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Limborg-Deprey, C.

Paper Title Page
TUODC03 Parallel Finite Element Particle-In-Cell Code for Simulations of Space-charge Dominated Beam-Cavity Interactions 908
  • A. E. Candel, A. C. Kabel, K. Ko, L. Lee, Z. Li, C. Limborg-Deprey, C.-K. Ng, E. E. Prudencio, G. L. Schussman, R. Uplenchwar
    SLAC, Menlo Park, California
  Funding: U. S. DOE contract DE-AC002-76SF00515

Over the past years, SLAC's Advanced Computations Department (ACD) has developed the parallel finite element particle-in-cell code Pic3P (Pic2P) for simulations of beam-cavity interactions dominated by space-charge effects. As opposed to standard space-charge dominated beam transport codes, which are based on the electrostatic approximation, Pic3P (Pic2P) includes space-charge, retardation and boundary effects as it self-consistently solves the complete set of Maxwell-Lorentz equations using higher-order finite element methods on conformal meshes. Use of efficient, large-scale parallel processing allows for the modeling of photoinjectors with unprecedented accuracy, aiding the design and operation of the next-generation of accelerator facilities. Applications to the Linac Coherent Light Source (LCLS) RF gun are presented.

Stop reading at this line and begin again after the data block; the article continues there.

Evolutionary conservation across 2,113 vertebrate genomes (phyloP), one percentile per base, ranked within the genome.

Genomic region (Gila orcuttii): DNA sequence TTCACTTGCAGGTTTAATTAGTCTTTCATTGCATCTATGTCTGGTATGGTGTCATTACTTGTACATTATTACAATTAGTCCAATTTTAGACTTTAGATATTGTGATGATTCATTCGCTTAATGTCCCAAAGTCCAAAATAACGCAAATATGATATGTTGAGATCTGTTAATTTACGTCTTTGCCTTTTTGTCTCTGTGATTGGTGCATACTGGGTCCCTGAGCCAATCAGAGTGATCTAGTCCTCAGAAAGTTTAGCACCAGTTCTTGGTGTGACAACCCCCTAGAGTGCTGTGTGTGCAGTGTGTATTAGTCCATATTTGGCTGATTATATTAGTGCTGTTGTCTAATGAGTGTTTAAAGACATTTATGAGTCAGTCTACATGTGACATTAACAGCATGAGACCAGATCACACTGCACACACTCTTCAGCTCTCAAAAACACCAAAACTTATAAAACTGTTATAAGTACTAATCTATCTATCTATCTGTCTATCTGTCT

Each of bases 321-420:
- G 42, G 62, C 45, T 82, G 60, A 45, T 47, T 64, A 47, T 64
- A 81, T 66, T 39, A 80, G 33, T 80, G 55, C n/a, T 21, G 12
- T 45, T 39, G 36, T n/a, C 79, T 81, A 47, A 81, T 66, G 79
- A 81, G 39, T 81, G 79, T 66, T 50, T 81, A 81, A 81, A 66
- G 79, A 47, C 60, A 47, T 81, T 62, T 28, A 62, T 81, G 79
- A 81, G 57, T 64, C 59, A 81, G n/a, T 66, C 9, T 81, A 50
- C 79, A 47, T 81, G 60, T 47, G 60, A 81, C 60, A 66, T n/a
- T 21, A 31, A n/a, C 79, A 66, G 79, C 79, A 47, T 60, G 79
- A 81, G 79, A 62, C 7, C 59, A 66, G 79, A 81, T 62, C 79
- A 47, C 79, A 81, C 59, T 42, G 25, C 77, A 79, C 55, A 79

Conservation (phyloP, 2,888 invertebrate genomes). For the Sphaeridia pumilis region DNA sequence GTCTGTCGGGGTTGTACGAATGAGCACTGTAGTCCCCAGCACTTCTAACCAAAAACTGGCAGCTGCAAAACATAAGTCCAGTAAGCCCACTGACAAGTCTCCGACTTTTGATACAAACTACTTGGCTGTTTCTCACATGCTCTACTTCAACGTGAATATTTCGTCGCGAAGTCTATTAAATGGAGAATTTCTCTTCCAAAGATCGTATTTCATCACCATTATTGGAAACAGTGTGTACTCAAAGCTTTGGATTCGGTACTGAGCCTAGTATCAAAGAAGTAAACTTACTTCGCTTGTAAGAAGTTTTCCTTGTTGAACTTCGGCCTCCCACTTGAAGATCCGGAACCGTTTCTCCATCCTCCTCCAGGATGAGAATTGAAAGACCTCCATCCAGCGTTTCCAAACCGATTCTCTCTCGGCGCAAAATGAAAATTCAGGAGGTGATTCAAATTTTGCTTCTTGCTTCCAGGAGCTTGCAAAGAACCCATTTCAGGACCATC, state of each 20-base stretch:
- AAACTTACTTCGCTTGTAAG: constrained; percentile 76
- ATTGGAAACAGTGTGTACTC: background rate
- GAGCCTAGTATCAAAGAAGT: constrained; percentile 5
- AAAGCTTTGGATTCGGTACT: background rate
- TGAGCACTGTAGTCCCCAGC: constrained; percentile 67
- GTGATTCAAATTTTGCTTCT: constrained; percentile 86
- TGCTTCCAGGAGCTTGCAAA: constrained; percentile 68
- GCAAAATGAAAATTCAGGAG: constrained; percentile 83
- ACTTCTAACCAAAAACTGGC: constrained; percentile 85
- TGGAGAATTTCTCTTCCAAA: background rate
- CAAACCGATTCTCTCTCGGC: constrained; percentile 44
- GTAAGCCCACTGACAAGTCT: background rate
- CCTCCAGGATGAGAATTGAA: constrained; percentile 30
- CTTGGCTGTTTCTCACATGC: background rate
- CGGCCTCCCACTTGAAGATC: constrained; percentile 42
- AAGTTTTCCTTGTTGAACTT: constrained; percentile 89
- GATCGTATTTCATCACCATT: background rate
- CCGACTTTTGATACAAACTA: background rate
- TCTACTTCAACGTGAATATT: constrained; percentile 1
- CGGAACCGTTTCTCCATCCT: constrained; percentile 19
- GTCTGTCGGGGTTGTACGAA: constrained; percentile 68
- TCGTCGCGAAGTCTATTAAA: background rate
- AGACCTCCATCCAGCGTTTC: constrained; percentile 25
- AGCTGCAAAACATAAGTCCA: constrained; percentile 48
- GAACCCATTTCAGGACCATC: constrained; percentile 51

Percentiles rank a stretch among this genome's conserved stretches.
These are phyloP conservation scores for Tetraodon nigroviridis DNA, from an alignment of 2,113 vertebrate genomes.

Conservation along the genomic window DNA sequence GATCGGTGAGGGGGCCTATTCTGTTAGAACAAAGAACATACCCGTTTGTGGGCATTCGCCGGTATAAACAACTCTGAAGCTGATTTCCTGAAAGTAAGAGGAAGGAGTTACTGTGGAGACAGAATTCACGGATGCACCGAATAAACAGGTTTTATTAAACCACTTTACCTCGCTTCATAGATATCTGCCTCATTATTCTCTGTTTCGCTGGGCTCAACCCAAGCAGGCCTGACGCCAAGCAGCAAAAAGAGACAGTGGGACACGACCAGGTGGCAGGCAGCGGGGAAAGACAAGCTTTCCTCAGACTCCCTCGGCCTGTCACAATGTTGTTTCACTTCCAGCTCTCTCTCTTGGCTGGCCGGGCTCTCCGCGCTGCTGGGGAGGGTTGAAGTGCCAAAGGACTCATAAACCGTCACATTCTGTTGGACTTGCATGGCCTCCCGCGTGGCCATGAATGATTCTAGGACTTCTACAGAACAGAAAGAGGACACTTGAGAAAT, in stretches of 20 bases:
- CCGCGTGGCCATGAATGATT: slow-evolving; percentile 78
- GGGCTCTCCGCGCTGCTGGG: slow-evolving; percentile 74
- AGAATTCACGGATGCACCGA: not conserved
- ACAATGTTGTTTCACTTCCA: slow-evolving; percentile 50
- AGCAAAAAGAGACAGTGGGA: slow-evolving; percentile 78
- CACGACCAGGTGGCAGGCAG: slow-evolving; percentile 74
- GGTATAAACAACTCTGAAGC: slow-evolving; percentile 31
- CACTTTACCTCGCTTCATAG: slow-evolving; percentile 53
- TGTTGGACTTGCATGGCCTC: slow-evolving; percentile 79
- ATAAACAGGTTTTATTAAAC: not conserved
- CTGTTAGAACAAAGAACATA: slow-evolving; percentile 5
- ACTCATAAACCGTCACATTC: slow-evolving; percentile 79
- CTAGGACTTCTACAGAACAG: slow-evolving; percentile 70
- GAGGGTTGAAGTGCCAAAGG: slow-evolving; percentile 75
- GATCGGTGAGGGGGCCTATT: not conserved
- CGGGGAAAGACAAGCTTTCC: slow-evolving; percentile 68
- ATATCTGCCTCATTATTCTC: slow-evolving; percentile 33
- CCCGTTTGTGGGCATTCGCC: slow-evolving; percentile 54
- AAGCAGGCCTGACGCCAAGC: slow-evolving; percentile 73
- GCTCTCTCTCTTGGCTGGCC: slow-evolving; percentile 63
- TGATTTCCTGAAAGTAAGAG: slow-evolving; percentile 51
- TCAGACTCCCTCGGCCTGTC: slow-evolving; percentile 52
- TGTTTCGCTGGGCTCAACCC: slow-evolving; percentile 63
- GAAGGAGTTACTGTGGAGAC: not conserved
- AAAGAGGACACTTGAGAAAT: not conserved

slides icon Slides  
TUPMS047 Results of the SLAC LCLS Gun High-Power RF Tests 1296
  • D. Dowell, E. N. Jongewaard, J. R. Lewandowski, Z. Li, C. Limborg-Deprey, J. F. Schmerge, A. E. Vlieks, J. W. Wang, L. Xiao
    SLAC, Menlo Park, California
  Funding: SLAC is operated by Stanford University for the Department of Energy under contract number DE-AC03-76SF00515.

The beam quality and operational requirements for the Linac Coherent Light Source (LCLS) currently being constructed at SLAC are exceptional, requiring the design of a new RF photocathode gun for the electron source. Based on operational experience at GTF at SLAC, SDL and ATF at BNL and other laboratories, the 1.6cell s-band (2856MHz) gun was chosen to be the best electron source for the LCLS injector, however a significant re-design was necessary to achieve the challenging parameters. Detailed 3-D analysis and design was used to produce nearly-perfect rotationally symmetric rf fields to achieve the emittance requirement. In addition, the thermo-mechanical design allows the gun to operate at 120Hz and a 140MV/m cathode field, or to an average power dissipation of 4kW. Both average and pulsed heating issues are addressed in the LCLS gun design. The first LCLS gun is now fabricated and has been operated with high-power RF. The results and analysis of these high-power tests will be presented.

TUPMS048 Measurement and Analysis of Field Emission Electrons in the LCLS Gun 1299
  • D. Dowell, E. N. Jongewaard, C. Limborg-Deprey, J. F. Schmerge, A. E. Vlieks
    SLAC, Menlo Park, California
  Funding: SLAC is operated by Stanford University for the Department of Energy under contract number DE-AC03-76SF00515.